World

Algeria’s Interim President Congratulates Tunisia’s Kais Saied On His Huge Win

Algeria’s Interim President Abdelkader Bensalah congratulated Tunisian president-elect Kais Saied in a phone call on Monday, reported Xinhuanet.

Backed by the conservative Ennahdha party, Saied has pledged to fight corruption and support decentralisation. The 61-year-old law professor won the Tunisian presidential election by a huge margin. 

“The brotherly Tunisian people has made proof of maturity in this important and historic national merit,” President Bensalah said, according to state-run ENTV.

The Algerian president reassured his determination to strengthen the cooperation and relations between Algeria and Tunisia in a way that would achieve their common interests.

As an independent presidential candidate, Saied garnered 72.71 percent of the votes in the second round of the presidential election held on Sunday, defeating Nabil Karoui, a media mogul and leader of the Heart of Tunisia party. Karoui had campaigned from prison after being arrested on charges of money laundering and tax fraud. In the first round of voting, Mr Karoui got 15.6% of the vote, while Mr Saied got 18.4% of the vote.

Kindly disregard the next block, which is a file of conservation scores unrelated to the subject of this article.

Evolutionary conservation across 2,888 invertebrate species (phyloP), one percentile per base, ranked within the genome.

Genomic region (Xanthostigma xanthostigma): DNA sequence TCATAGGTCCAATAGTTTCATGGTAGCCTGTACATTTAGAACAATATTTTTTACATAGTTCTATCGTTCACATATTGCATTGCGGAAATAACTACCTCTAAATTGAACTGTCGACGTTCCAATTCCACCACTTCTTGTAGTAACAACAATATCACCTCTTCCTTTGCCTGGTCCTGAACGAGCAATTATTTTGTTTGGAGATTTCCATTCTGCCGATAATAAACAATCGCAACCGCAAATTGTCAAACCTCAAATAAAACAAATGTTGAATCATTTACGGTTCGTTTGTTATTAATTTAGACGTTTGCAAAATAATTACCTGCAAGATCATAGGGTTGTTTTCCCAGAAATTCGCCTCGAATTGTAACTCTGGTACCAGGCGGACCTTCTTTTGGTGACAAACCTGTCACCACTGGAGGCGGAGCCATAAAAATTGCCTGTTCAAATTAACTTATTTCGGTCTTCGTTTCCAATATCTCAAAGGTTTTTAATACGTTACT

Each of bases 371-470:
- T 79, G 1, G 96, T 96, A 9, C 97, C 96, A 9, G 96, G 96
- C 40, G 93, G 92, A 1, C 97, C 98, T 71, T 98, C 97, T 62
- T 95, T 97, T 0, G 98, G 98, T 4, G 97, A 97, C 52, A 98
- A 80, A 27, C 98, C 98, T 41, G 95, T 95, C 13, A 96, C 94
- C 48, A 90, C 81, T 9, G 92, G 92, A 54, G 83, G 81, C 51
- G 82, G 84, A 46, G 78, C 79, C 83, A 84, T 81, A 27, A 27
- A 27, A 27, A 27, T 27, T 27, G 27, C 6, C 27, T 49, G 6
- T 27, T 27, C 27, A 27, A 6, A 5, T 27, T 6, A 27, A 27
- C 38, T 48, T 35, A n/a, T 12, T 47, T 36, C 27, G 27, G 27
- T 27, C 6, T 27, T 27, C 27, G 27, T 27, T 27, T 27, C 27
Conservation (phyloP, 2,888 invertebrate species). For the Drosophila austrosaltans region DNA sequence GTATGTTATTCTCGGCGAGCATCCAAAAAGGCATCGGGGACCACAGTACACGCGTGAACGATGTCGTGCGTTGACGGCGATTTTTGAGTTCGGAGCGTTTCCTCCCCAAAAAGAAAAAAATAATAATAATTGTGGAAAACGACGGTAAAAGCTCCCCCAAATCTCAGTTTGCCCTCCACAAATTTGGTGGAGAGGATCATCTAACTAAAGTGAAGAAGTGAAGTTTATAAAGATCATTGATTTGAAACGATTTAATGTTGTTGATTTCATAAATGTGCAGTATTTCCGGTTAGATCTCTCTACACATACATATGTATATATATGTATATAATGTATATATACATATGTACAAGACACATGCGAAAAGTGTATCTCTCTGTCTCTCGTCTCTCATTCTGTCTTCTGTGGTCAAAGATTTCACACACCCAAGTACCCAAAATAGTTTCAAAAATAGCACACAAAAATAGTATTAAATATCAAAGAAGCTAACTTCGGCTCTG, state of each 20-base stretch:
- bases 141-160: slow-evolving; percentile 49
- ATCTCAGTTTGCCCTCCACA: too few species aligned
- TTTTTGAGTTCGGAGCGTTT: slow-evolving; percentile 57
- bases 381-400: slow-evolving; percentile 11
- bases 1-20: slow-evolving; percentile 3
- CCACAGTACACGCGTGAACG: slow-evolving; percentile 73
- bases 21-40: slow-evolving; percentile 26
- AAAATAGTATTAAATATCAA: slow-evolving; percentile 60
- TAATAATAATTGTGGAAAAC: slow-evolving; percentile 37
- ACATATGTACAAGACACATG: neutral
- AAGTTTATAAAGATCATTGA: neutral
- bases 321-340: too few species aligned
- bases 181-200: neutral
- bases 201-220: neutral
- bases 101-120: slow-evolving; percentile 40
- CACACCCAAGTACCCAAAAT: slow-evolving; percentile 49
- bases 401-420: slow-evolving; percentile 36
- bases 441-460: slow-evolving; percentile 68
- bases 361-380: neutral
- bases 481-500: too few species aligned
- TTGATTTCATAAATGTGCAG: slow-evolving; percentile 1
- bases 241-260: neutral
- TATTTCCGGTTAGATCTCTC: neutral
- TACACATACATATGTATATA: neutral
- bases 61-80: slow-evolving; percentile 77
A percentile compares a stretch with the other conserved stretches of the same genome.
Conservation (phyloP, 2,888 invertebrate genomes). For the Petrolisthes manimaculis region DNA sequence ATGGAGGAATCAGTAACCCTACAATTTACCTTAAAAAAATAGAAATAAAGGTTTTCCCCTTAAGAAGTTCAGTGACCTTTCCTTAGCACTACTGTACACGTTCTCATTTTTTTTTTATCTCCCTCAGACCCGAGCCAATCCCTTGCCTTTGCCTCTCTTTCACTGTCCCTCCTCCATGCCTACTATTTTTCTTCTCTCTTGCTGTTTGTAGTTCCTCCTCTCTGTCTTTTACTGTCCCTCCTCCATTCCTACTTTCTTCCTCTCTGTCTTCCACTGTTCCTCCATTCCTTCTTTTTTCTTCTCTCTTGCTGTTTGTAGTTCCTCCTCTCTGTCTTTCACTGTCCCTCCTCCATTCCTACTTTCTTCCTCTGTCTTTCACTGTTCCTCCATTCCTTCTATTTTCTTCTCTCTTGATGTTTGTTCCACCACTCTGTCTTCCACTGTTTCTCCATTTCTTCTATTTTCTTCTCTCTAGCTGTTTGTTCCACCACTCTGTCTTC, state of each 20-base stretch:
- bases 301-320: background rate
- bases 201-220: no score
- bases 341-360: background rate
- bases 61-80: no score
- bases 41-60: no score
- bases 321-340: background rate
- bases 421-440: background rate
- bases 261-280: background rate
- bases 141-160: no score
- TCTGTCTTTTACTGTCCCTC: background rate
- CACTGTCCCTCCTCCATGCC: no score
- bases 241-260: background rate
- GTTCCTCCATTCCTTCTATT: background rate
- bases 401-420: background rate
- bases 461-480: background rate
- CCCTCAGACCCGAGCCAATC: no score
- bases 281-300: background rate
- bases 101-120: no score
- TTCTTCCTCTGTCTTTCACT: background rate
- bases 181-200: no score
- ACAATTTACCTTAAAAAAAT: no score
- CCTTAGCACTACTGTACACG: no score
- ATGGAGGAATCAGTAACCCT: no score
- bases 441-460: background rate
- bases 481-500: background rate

The election, which was earlier scheduled for later this year, was moved ahead after the death of former President Beji Caid Essebsi on July 25.

Turkish President Recep Tayyip Erdogan also congratulated Saied for his election win during a phone call, according to Turkey’s Communications Directorate. Erdogan also wished him success.

Algeria has been witnessing protests and rallies on Friday for more than 31 consecutive weeks. The mass protests led to the exit of president Abdelaziz Bouteflika in April after 20 years in office.

Last month, the interim president scheduled elections in Algeria on December 12. But Algerians have rejected the election arguing that the vote cannot be free or fair if the military and senior officials tied to Bouteflika retain political power.

Caroline Finnegan

A professionnal journalist for the past ten years, I cover global news and economic affairs for The Chief Observer.

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